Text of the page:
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Author Topic: Asking the Ancients about capacitive sensors  (Read 410 times)
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 ;D

Hi, I am working on a project that needs capacitives sensors. I saw the really cool tutorial on making a capacitive sensor with a piece a wire and a 10M resistor but it says that for long distance it's better to use a qt.

I've got a qt140 from when I was in school but I remember that it was really slow, like 1s delay between the moment the copper is touched and the info is send to the computer. Must come from the chipset we used, we didn't have the arduino at the time  :'(.

To describe the thing. It's a 1 meter high "bag" filled with foam. I need to have long capacitives sensors running along it ( top to bottom ), spaced approximately by 15cm. I need those sensors so I know approximately where the hand is placed on the bag.

A guy on the forum says that the qt are not that complicated to used if you are using the simple one. But is here really a difference between a 4 and 10 inputs? Is it complicated to "plug" the qt to the arduino ? If anyone have any experience with those and could put me on the track, that would really be great.

Thanks for you time!

[size=10]Sorry for my bad english.[/size]
« Last Edit: September 10, 2007, 07:01:35 am by TM » Logged

Daniel
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hi

I know a guy who built a floor sensor using the QT products. He had some panels engineered, about 25Cm square each,  with 100 touch-sensitive spots on each. Worked great. Had them manufactured. Looked great, top quality and excellent engineering.. or so it appeared.

It turned out that when he put a grid of these panels together ( it was a floor sensor) the fields of QT chips interacted with each other. Many of the panels ended up in the trash, they were unusable for the original purpose. So you should be aware that the QT products are pretty carefully engineered; if you try to make them do things they weren't specifically engineered for, like work together in a grid, you will have problems. (....The engineer responsible for the above design couldn't fix it.)

Have you considered using conductive foam sensors? You could make a sort of grid. Also there is a company in Victoria, BC, Canada called Tactex that makes conductive fabric. The conductive foam solution works great for touch sensing. See the Playground exhibition section, the one called "customers design with their fists".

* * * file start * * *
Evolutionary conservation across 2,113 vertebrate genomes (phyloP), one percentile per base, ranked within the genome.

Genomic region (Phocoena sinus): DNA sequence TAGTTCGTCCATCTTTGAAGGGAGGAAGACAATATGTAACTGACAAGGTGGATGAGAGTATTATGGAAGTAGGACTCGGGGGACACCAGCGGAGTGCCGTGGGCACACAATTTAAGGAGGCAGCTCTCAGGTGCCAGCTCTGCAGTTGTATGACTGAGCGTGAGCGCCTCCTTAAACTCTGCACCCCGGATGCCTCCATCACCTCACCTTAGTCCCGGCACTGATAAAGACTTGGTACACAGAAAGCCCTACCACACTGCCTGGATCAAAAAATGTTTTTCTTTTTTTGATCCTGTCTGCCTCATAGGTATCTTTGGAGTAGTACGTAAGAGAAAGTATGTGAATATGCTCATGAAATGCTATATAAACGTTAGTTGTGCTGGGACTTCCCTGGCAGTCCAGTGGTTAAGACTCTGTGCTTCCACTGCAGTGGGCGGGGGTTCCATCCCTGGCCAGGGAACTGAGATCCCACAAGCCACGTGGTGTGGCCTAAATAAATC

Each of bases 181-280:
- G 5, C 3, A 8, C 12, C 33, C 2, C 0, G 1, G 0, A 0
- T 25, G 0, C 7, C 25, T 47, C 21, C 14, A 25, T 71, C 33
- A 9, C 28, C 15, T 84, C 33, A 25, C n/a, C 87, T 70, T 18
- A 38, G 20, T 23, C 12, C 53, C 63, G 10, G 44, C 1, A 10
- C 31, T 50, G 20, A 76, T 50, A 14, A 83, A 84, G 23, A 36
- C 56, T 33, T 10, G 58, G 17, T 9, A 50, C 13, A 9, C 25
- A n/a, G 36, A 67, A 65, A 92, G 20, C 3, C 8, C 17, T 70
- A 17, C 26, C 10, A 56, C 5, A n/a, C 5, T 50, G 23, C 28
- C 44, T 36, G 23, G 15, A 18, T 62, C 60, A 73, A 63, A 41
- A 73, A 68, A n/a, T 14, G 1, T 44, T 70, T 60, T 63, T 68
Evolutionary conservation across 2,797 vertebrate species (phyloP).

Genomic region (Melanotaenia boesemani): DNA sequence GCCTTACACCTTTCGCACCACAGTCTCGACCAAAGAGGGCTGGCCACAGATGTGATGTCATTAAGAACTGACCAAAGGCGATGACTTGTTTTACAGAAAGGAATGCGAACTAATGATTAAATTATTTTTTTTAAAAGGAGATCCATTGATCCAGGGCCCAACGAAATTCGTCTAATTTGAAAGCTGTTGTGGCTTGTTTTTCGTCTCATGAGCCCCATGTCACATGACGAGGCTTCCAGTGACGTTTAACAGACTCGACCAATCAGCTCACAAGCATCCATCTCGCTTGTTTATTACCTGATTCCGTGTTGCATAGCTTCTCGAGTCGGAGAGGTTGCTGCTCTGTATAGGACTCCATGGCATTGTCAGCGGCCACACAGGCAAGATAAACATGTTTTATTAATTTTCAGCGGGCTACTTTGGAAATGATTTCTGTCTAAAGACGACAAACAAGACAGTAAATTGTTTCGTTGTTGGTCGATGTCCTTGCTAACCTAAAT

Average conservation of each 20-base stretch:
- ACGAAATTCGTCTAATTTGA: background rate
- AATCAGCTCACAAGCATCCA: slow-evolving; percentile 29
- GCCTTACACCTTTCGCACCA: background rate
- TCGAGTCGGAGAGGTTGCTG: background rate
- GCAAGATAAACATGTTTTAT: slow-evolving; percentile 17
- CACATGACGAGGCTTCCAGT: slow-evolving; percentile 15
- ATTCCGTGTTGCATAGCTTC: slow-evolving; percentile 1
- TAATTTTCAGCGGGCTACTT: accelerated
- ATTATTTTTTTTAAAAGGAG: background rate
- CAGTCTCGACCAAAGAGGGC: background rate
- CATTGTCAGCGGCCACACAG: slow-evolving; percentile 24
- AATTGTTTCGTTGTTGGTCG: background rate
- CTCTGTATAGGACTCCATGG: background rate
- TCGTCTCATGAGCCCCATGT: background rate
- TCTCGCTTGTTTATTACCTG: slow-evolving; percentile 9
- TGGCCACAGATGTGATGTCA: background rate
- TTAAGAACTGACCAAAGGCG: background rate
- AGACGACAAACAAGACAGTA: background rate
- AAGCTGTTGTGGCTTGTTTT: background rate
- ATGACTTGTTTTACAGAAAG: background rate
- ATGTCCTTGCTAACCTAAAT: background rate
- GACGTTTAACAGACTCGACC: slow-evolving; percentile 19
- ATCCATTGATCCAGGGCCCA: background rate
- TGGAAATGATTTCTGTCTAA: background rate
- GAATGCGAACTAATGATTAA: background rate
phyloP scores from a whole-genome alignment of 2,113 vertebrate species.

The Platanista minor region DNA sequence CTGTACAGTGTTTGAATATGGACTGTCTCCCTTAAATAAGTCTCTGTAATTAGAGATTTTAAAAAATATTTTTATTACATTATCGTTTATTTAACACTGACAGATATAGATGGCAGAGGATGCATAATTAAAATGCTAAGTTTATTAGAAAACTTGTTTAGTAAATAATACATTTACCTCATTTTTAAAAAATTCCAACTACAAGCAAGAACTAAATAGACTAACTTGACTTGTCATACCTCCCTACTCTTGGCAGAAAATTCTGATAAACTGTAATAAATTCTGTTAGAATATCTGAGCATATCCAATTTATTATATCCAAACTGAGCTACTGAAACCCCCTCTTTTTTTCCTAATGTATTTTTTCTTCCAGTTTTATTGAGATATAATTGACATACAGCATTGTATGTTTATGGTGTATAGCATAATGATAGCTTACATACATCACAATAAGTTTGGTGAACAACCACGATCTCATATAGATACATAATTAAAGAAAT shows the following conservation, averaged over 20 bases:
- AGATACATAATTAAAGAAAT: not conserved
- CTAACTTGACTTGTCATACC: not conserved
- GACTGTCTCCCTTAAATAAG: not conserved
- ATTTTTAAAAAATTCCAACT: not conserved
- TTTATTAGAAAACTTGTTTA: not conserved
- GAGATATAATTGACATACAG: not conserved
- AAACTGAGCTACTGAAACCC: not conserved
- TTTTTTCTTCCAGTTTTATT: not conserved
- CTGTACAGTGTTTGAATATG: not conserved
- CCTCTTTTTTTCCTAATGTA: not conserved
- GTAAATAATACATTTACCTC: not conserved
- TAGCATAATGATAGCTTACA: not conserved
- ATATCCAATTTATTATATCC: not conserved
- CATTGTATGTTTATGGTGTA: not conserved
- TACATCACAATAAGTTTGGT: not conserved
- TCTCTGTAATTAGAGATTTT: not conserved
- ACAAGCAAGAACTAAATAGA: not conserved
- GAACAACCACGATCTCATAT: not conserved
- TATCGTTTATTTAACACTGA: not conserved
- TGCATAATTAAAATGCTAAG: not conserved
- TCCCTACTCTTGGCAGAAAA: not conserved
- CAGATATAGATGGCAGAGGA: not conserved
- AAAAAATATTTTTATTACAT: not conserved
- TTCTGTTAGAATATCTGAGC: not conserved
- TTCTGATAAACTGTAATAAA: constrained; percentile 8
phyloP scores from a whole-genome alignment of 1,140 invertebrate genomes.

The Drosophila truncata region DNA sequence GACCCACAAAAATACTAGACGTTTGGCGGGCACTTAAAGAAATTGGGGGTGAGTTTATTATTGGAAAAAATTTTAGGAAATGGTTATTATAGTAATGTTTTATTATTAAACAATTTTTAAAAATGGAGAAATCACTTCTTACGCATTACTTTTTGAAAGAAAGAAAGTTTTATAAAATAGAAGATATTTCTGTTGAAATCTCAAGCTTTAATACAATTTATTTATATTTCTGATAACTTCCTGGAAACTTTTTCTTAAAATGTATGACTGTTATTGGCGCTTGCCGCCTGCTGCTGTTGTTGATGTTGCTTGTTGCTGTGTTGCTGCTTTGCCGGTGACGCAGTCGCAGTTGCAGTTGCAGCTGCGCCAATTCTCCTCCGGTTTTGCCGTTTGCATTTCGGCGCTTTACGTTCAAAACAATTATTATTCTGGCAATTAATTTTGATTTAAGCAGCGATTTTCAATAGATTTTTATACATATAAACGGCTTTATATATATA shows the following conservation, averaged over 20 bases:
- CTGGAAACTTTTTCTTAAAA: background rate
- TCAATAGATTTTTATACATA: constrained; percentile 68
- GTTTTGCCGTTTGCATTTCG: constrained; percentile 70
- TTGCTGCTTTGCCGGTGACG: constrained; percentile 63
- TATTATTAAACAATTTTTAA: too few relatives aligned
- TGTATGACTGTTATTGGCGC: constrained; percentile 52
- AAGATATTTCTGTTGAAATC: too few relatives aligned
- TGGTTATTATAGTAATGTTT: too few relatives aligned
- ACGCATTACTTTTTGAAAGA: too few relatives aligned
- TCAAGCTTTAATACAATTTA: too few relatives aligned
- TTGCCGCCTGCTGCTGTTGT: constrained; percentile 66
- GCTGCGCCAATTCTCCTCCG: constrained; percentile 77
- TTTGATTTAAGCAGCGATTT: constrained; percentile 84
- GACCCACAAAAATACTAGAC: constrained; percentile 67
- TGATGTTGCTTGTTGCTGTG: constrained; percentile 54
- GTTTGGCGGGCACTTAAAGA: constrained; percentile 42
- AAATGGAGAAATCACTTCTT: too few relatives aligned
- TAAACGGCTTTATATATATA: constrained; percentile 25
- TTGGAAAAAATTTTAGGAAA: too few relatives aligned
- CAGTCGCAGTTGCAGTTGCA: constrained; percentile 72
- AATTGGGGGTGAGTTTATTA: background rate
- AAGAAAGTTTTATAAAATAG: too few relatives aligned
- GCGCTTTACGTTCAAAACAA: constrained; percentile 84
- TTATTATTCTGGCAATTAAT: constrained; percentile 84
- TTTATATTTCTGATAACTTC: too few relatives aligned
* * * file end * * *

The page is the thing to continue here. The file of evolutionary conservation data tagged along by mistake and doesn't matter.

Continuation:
Finally, a good rule of thumb in designing this kind of thing is to ask if you have ever seen such an interface available commercially. this will tell you if the technology is stable enough and cheap enough to manufacture and have it actually work. I haven't seen anything bigger than maybe 100 sq cm that is really touch sensitive, have you? Experimental technologies are sometimes trouble because the "experimenting" take $$$ and lots of time. Even for a hobbyist thtis can mean $500 and fifty days... So you have to be smart about your design from the beginning, and realize your capabilities, and ask how much time and money you have to spare.

This is one of the interesting side-effects of the Arduino project: it makes electronic design so modular that something that even two years ago would have been beyond the reach of a hobbyist now appears to be simple. A lot of things are simple with Arduino, but for really complicated things like a touch-sensitive grid array, you are still going to need the $$$ and time, time and more time. You just have to remember, in the case of things like the QTProx sensors, orsay, an Ipod, that many hours of fine-tuning and preparation have gone into making it look simple. If you want to change that simplicity to another design, it's probably goign to be very complicated.

D


PS: I feel ancient, but I hope i don't look ancient smiley
« Last Edit: September 10, 2007, 10:31:43 am by Daniel » Logged

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Thanks Daniel.

I forgot about that interactive bag. I was going to do the classic home-made touch sensor made out of foil ( or by cutting a dance dance carpet ), but theirs are force sensitive so I am defenetly going to try that. Even if I don't know how their thing is force sensitive compare to the foil technique.

I though about textile sensors but I assumed it was going to cost us to much money. We have to much surface and volume to do.
For the qt sensors, I feel really sorry for the guy. He must have been really upset against Qprox! If I use them it won't be has complicated as this guy so it might still be a way of doing some of it. I don't need a precise grid for that, just a 4 or 5 lines. The installation is composed of several elements that are using differents type of sensors ( like non mercury vibration sensors ), so this is just a element, people won't focus only on it.

I am not going to try to challenge people who have studied their products for months or years. The main focus of our project if not only on the interactivity but on the environment shaped with sound and volume made with fabrics. Although it would be a real shame if the interactivity was rubbish. It's really a short description, we hope is going to look good. The volumes looks already great.  
We will propose the installation to the exhibition page, just in case  smiley-wink
We are exhibiting it in Brighton ( UK ).

Thank your for your answer.
« Last Edit: September 10, 2007, 01:26:26 pm by TM » Logged

Daniel
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cool

the guy I'm talking about used a commercial engineer, not  a QTprox one. It was expeeeeensive. smiley-sad
that stuff is such a headache, as you're talking about moving electromagnetic fields essentially...
Anyway, good luck.

D
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